What a corker! Partying with Delia when Norwich City went up to the Premier League without even playing

Delia Smith is congratulated by Norwich City fans in April 2004, on the night Norwich City secured P

Delia Smith is congratulated by Norwich City fans in April 2004, on the night Norwich City secured Premier League promotion during a reserve game at Carrow Road as rivals Sunderland lost 3-0 at Crystal Palace - Credit: Archant

David Clayton remembers the strange end to the 2003/04 season when Norwich City won promotion to the Premier League and celebrated at Carrow Road after a reserve game

Have you come down yet? Like many others, I'm still in the 'did I dream it' post-promotion euphoria.

Football and specifically our own Canaries have a habit of playing déjà vu with our emotions because, of course, we've been there and got the T-shirt – literally. Promotion to the Premier League and the land of the 'big bucks' has happened before and it feels just as good this time round, or perhaps even better, simply because it was so unexpected. We were all getting a hint of it and we believed, but there was a sense we were floating under the main radar of the rest of the country and particularly the national media. Well, get ready for all those predictable headlines around Delia's culinary prowess and the inevitable 'Canaries Flying High' all over again!

This was the first nailed-on promotion to the big time on home ground. However, in a way, it happened before and I have one abiding memory of the 2003/04 promotion, from which I have a unique souvenir. In case you've forgotten and to be honest I had until I checked, it was all down to whether Crystal Palace could beat Sunderland, our promotion rivals at the time. So, as the boss of Radio Norfolk, in a broadcasting decision I'm somewhat proud of to this day, I dispatched commentator Roy Waller, summariser, Neil Adams and Chris Goreham off to Selhurst Park to provide Norfolk listeners with our own yellow-and-green-tinted commentary of the match, so fans here could tune in and bite their nails. Before the proliferation of social media and smart phones, I think Ceefax was pretty much the only other easy option of keeping up to date on a match score. So, my decision to cover a non-Norwich City match seemed a logical if not, extravagant option.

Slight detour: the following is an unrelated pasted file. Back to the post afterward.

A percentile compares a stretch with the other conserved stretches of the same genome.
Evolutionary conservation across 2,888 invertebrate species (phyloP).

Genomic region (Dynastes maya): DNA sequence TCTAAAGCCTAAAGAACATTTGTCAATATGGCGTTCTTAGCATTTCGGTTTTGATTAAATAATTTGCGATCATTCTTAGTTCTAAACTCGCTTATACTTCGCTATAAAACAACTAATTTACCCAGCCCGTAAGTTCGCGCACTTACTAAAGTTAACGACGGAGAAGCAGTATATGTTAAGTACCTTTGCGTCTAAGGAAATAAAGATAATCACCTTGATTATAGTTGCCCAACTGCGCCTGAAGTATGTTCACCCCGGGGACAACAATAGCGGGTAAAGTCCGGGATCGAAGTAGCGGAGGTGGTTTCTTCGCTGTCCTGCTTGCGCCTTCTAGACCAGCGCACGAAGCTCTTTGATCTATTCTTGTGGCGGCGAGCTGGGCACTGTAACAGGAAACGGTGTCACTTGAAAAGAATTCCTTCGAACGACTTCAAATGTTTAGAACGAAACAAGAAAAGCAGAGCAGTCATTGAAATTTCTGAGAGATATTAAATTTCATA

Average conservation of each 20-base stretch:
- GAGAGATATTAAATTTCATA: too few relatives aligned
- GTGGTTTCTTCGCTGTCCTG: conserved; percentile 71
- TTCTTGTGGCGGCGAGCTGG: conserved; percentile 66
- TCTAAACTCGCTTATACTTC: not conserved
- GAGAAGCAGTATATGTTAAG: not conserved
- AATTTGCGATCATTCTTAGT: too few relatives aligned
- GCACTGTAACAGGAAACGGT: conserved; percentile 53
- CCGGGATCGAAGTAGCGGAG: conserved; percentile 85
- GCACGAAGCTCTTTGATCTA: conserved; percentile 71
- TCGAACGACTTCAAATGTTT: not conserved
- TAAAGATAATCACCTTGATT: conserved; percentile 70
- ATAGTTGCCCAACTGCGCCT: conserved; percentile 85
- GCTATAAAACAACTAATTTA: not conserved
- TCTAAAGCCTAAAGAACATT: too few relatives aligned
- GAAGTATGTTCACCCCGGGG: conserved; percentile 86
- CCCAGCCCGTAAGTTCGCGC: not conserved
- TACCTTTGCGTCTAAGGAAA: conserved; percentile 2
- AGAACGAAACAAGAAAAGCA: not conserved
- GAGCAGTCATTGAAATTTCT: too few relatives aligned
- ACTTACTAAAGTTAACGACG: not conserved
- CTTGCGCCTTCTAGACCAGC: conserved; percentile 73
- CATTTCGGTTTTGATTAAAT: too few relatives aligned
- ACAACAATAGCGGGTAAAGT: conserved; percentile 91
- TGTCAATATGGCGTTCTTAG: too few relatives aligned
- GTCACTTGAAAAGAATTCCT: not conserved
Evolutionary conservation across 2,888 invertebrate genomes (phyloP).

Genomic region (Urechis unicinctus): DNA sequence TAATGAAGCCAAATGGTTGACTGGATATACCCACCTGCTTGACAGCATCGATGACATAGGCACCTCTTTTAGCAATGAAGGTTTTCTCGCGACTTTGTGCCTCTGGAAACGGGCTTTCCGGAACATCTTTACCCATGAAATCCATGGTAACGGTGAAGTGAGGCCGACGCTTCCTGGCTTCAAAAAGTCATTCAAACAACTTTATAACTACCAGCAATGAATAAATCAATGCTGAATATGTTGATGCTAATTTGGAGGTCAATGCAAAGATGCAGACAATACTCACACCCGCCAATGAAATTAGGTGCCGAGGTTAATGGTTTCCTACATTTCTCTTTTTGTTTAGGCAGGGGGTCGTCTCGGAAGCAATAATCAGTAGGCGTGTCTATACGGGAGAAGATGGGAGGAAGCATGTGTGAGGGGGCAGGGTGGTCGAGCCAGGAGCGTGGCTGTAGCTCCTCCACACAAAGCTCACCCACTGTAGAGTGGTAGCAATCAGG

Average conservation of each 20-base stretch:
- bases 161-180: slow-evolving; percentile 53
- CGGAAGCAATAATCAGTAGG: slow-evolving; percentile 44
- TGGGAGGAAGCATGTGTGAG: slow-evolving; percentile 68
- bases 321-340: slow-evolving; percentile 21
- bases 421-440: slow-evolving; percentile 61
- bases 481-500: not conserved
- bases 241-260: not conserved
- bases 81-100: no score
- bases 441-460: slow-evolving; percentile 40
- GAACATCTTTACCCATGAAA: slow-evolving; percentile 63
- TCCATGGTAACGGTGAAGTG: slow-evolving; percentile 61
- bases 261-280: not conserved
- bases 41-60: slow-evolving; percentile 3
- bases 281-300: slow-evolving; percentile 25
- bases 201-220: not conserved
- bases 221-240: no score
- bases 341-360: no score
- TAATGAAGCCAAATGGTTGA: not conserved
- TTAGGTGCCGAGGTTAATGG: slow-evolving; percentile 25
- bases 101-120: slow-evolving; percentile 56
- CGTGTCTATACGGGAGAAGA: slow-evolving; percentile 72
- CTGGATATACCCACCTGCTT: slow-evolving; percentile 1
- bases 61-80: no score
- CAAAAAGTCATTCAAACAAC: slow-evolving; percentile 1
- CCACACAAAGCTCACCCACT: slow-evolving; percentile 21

There was a reserve game at Carrow Road on the same night and a good few fans were planning to be there in case the Canary's promotion was sealed by the match in London. I can't recall the result of the reserve match, good though it was to watch, but I do know that many of us were tuned in on pocket radios to discover Norwich's promotion to the Premier League was confirmed, as Palace beat Sunderland 3-0.

Being a reserve match, things were a little more informal and I ended up on the pitch afterwards wielding a microphone in front of Delia and Michael. They were then, as they are now, modest, determined, inseparable and completely absorbed in their club. I asked some rather obvious questions; they proffered some wholly wonderful answers and in a time-honoured celebratory gesture, Delia popped open a bottle of champagne in front of the joyful fans. I think I even caught the sound effect for the radio. Afterwards, noticing the abandoned champagne cork on the pitch, I pocketed it, thinking: 'Well, if we never do this again, I've a unique souvenir of a promotion night.' A promotion night at Carrow Road when the first team weren't actually there!

Goodness, I don't know what'll happen to us in the Premier League, but I do know while we're there so many more column inches will be written about us, and more TV cameras will be pointed at us and beaming pictures all over the world. People will be finding out exactly where we are on the map and a huge chunk of money will flow in this direction.

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Last weekend I watched Delia and Michael respond to questions after this promotion, much like they did when I interviewed them back on that reserve game night. They couldn't be clearer that one really important factor was the club and fans gelling together, as well their talented head coach.

It might also be, although they wouldn't say it themselves, about the constancy of the two majority shareholders for over 20 years.

Oh, and Delia, I've still got your cork!